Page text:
While much of the industry is getting closer to ICD-10 readiness, only about 20 percent of physician practices have started or completed external testing and less than 50 percent responded that they were ready or would be ready for Oct. 1, according to recent Workgroup for Electronic Data Interchange (WEDI) industry preparedness survey results. In a letter sent to the Health and Human Services (HHS) Secretary, WEDI shared findings from its June 2015 ICD-10 Industry Readiness Survey, strongly encouraging the department to continue to leverage its communication channels to promote the need for compliance because of the impact that non-compliance could have on the industry. The annual WEDI ICD-10 survey involved more than 621 respondents, consisting of 453 providers, 72 vendors and 96 health plans.
Other provider key findings from the survey include:
– Hospital/health system testing and readiness: Almost 75 percent of hospitals and health systems have started or completed external testing. Additionally, nearly 90 percent responded that they were ready or would be ready by the compliance date, while a few were unsure if they would be ready.
– Health plan testing and readiness: Nearly 75 percent of health plans have begun or completed external testing. 40 percent responded that they were already prepared and the remaining 60 percent said they would be ready by October 1.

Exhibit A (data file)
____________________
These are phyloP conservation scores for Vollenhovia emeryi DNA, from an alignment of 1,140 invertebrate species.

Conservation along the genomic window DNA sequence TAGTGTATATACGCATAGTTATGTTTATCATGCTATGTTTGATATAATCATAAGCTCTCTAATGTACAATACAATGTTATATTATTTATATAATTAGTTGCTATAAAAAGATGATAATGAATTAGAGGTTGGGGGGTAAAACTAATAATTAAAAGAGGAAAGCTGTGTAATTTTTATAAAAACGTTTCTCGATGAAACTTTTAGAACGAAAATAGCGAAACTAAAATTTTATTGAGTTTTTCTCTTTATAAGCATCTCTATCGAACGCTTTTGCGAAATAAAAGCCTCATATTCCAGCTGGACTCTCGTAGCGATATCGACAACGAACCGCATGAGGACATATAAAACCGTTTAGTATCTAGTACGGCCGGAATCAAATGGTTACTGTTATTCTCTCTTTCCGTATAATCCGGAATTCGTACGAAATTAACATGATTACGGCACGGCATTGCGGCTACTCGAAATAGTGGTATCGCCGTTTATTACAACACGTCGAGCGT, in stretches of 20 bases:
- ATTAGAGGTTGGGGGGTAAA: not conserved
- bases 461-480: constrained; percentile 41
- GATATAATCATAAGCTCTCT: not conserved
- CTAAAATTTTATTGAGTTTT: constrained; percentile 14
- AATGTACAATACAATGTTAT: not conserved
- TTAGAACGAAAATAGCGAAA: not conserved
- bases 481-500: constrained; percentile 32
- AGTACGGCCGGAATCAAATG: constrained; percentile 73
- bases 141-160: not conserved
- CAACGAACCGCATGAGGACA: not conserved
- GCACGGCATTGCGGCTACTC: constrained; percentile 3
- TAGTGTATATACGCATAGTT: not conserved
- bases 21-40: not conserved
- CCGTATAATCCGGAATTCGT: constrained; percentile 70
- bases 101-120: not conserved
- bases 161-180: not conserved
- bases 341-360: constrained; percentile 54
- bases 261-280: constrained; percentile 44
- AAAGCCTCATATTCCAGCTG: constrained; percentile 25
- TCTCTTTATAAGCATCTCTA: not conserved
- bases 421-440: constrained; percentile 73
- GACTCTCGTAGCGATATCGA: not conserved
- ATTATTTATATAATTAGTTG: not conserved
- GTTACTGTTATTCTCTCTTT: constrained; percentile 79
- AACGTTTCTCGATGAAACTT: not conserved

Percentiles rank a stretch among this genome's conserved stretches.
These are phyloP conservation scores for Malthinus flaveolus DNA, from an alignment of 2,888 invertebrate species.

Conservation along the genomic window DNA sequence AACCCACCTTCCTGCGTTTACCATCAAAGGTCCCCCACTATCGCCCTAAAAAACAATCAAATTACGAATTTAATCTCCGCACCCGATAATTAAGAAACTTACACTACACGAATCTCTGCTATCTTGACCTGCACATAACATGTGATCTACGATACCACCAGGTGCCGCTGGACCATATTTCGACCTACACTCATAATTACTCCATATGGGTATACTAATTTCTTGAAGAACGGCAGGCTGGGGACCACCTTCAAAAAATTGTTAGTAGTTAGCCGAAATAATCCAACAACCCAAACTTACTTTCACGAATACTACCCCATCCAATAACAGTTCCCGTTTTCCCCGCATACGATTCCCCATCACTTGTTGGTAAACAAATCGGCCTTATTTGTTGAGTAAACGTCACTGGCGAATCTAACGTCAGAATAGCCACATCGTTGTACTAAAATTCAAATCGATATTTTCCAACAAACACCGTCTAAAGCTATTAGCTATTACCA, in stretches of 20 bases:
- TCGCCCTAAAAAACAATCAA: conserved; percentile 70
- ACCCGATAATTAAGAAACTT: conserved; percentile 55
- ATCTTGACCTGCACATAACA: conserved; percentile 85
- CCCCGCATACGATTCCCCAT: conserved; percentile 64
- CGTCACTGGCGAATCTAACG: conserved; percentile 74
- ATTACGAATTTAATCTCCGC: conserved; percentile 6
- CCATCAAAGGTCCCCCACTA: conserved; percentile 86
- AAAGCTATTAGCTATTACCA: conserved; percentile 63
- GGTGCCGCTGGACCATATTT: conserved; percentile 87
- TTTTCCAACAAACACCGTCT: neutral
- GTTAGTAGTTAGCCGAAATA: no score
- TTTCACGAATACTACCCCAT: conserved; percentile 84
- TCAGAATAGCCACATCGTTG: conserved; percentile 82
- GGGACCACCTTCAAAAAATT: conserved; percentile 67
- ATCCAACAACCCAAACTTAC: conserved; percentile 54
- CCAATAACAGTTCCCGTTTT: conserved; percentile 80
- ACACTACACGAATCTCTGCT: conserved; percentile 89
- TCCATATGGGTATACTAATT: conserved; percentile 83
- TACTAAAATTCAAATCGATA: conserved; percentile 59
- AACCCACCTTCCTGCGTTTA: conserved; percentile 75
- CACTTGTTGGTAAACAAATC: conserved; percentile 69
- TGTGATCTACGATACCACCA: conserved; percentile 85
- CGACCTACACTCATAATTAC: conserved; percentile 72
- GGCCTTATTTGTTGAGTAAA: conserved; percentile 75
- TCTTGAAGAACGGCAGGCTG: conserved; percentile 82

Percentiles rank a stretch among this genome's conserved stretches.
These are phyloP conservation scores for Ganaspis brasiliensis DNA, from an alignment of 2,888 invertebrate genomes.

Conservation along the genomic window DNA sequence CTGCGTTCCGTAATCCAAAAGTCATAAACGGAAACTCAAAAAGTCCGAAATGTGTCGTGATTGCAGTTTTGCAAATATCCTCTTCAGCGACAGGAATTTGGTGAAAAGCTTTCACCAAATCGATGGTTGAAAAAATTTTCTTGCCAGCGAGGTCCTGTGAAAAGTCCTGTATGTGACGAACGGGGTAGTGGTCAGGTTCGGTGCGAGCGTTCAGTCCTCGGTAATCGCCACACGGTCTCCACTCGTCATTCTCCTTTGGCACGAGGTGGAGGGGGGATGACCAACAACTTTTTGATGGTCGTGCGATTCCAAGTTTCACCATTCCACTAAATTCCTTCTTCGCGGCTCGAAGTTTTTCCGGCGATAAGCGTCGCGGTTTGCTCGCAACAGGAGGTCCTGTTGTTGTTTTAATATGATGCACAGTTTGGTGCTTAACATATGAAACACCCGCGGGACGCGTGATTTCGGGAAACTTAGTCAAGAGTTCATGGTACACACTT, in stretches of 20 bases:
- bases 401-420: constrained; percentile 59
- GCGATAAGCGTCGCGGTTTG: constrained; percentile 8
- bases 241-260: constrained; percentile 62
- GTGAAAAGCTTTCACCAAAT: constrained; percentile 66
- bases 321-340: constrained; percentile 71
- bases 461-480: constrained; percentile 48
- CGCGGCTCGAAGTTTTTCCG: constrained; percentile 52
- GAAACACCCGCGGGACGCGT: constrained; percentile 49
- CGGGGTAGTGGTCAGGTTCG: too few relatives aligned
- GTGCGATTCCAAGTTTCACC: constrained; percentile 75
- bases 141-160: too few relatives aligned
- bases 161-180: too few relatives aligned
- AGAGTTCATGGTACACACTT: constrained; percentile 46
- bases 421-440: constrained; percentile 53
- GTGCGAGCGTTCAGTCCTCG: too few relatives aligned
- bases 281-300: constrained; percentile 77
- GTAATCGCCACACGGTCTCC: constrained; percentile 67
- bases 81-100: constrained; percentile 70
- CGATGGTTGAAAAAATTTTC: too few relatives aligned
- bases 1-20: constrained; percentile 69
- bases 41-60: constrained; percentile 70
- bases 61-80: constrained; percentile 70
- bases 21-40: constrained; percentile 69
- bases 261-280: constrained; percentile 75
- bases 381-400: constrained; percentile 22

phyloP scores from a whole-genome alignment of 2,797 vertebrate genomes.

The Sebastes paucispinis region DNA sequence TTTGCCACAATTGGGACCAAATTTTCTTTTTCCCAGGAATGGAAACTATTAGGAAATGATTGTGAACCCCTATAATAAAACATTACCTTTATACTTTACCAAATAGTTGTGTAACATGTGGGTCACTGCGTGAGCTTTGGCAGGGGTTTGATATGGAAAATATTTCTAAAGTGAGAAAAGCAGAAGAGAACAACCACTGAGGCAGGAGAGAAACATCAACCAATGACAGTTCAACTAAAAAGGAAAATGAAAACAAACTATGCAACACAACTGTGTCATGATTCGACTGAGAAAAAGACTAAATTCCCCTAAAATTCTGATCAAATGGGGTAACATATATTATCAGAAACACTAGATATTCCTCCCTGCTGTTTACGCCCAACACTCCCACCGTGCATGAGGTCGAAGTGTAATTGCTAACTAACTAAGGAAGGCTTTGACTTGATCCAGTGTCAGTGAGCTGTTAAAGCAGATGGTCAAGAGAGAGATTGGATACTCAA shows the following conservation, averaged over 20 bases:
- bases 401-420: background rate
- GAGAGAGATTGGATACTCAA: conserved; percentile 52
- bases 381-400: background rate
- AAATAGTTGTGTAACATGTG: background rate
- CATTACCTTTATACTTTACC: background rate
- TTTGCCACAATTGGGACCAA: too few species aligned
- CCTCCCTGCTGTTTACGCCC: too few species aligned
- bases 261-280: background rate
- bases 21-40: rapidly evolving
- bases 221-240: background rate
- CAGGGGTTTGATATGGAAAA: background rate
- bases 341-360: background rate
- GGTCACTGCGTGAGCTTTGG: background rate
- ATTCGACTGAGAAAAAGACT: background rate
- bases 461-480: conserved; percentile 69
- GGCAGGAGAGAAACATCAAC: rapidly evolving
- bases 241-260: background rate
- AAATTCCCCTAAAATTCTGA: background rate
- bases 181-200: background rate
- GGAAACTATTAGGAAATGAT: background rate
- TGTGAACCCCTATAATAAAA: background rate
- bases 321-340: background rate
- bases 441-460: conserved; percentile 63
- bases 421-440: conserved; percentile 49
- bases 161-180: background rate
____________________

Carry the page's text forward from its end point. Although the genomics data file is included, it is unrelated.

– Vendor product development and availability: 75 percent of vendor respondents have fully completed product development and no one responded that their products would not be ready by the compliance date.
WEDI Recommendations to HHS
In addition to the findings, WEDI made the following four recommendations to the HHS regarding ICD-10 readiness:
1. HHS should expeditiously provide full transparency regarding the readiness of individual Medicaid agencies by state.
2. The recently-announced Ombudsman position should be appointed as soon as possible and WEDI strongly urges CMS to not wait until the compliance deadline to complete this appointment.
3. The go-live ICD-10 support plan should include leveraging WEDI’s and CMS’ implementation support program, which already serves as the central source for collecting ICD-10 industry issues and solutions.
4. Additional outreach is needed in order to help providers with complying with most recent local coverage determination codes (LCDs).
“It is critical to closely monitor industry progress and testing as we approach the compliance date to gauge what might occur on Oct. 1, 2015,” said Jean P. Narcisi, chair of WEDI in an official statement. “In light of our most recent findings, we are hopeful that industry leaders take the necessary steps to help ensure that the transition to ICD-10 is completed with minimal disruption to the healthcare industry.”